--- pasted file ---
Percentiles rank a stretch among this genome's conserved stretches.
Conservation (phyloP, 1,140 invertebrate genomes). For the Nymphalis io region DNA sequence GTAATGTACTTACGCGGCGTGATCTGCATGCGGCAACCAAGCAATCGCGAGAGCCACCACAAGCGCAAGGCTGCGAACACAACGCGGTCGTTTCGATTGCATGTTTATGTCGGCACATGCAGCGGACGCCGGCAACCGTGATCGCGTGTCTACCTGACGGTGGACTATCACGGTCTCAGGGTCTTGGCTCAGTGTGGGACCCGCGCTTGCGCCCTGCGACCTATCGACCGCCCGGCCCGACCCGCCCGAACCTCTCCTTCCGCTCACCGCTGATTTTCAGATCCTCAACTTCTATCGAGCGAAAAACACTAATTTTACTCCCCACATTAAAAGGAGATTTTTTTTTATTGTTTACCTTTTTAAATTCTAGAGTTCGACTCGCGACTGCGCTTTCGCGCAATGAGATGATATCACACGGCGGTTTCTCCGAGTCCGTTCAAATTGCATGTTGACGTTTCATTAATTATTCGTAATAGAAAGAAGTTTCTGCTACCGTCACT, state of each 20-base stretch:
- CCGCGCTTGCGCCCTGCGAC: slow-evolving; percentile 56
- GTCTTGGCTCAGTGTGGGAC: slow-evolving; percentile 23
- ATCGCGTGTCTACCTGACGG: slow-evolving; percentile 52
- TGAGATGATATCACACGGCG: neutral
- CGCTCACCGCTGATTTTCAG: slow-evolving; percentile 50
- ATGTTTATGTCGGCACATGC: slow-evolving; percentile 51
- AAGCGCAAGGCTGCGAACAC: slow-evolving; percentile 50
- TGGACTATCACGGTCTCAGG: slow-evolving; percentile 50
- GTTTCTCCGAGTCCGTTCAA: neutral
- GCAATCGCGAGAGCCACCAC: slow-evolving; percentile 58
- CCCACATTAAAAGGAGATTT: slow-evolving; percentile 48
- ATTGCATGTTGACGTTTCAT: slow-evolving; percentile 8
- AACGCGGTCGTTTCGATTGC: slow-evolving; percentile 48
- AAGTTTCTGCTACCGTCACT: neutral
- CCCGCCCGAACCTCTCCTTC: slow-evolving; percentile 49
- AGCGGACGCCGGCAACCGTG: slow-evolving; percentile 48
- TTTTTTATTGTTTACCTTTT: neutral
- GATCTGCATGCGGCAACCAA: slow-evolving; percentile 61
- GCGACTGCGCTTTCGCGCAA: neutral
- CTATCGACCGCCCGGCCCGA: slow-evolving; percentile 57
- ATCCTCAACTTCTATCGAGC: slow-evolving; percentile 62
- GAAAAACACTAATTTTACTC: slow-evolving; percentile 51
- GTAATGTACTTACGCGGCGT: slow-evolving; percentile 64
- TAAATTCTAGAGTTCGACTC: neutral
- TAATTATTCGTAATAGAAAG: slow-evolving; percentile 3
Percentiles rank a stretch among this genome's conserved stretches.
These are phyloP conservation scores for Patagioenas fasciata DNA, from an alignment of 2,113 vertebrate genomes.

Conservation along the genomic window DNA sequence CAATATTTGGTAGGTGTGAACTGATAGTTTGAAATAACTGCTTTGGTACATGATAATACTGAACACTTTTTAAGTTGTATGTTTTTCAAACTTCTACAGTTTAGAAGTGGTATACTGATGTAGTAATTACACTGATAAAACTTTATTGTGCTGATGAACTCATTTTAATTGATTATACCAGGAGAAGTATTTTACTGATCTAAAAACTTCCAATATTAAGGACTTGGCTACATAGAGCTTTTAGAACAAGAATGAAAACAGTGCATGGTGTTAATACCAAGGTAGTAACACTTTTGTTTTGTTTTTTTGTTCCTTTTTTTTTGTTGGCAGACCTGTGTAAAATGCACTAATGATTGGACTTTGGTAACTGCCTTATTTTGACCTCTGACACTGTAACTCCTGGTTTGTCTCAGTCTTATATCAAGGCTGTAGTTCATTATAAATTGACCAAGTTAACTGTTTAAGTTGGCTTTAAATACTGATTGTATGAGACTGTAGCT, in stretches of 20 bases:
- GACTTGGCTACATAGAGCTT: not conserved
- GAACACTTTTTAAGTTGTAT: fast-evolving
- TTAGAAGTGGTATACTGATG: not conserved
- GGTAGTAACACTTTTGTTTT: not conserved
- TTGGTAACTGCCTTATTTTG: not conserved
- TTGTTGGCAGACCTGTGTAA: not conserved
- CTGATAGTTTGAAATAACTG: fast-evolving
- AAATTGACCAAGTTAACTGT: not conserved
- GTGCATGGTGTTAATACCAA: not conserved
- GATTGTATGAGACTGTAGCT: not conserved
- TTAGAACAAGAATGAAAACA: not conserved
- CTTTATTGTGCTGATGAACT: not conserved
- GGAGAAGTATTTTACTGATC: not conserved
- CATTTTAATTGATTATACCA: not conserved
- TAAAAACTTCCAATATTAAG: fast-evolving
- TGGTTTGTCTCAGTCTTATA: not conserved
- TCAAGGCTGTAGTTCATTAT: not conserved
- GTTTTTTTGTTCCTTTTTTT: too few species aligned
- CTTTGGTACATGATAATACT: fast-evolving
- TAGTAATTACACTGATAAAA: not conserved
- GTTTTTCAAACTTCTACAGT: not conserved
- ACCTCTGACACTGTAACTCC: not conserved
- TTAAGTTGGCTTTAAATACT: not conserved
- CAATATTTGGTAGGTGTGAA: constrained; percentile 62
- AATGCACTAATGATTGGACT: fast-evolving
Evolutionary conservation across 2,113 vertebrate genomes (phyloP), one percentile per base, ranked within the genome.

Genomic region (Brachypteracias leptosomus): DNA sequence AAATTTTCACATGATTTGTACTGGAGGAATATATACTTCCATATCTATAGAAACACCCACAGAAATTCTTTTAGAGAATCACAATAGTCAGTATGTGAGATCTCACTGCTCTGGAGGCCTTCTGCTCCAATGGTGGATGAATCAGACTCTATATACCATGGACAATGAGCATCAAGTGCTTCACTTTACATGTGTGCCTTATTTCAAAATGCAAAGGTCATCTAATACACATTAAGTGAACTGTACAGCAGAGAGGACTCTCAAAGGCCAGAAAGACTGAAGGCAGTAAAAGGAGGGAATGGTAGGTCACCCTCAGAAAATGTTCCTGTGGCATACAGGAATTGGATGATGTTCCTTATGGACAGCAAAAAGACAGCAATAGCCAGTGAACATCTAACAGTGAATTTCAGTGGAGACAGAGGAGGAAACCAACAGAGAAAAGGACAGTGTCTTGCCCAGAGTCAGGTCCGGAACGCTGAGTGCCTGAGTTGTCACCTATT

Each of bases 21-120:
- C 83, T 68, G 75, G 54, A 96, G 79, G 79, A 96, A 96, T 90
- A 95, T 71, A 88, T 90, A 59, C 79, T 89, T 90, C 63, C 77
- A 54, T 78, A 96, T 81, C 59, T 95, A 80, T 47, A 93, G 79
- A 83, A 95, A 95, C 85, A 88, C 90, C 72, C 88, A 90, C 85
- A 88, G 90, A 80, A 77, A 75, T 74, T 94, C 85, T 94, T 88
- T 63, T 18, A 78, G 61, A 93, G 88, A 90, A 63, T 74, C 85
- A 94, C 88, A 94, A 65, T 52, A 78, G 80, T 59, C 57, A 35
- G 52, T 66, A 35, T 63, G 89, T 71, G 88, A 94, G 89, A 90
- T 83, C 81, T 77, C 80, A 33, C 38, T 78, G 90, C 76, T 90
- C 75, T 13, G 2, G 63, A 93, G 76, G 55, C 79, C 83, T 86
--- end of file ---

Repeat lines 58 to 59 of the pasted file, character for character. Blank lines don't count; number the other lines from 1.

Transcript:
Each of bases 21-120:
- C 83, T 68, G 75, G 54, A 96, G 79, G 79, A 96, A 96, T 90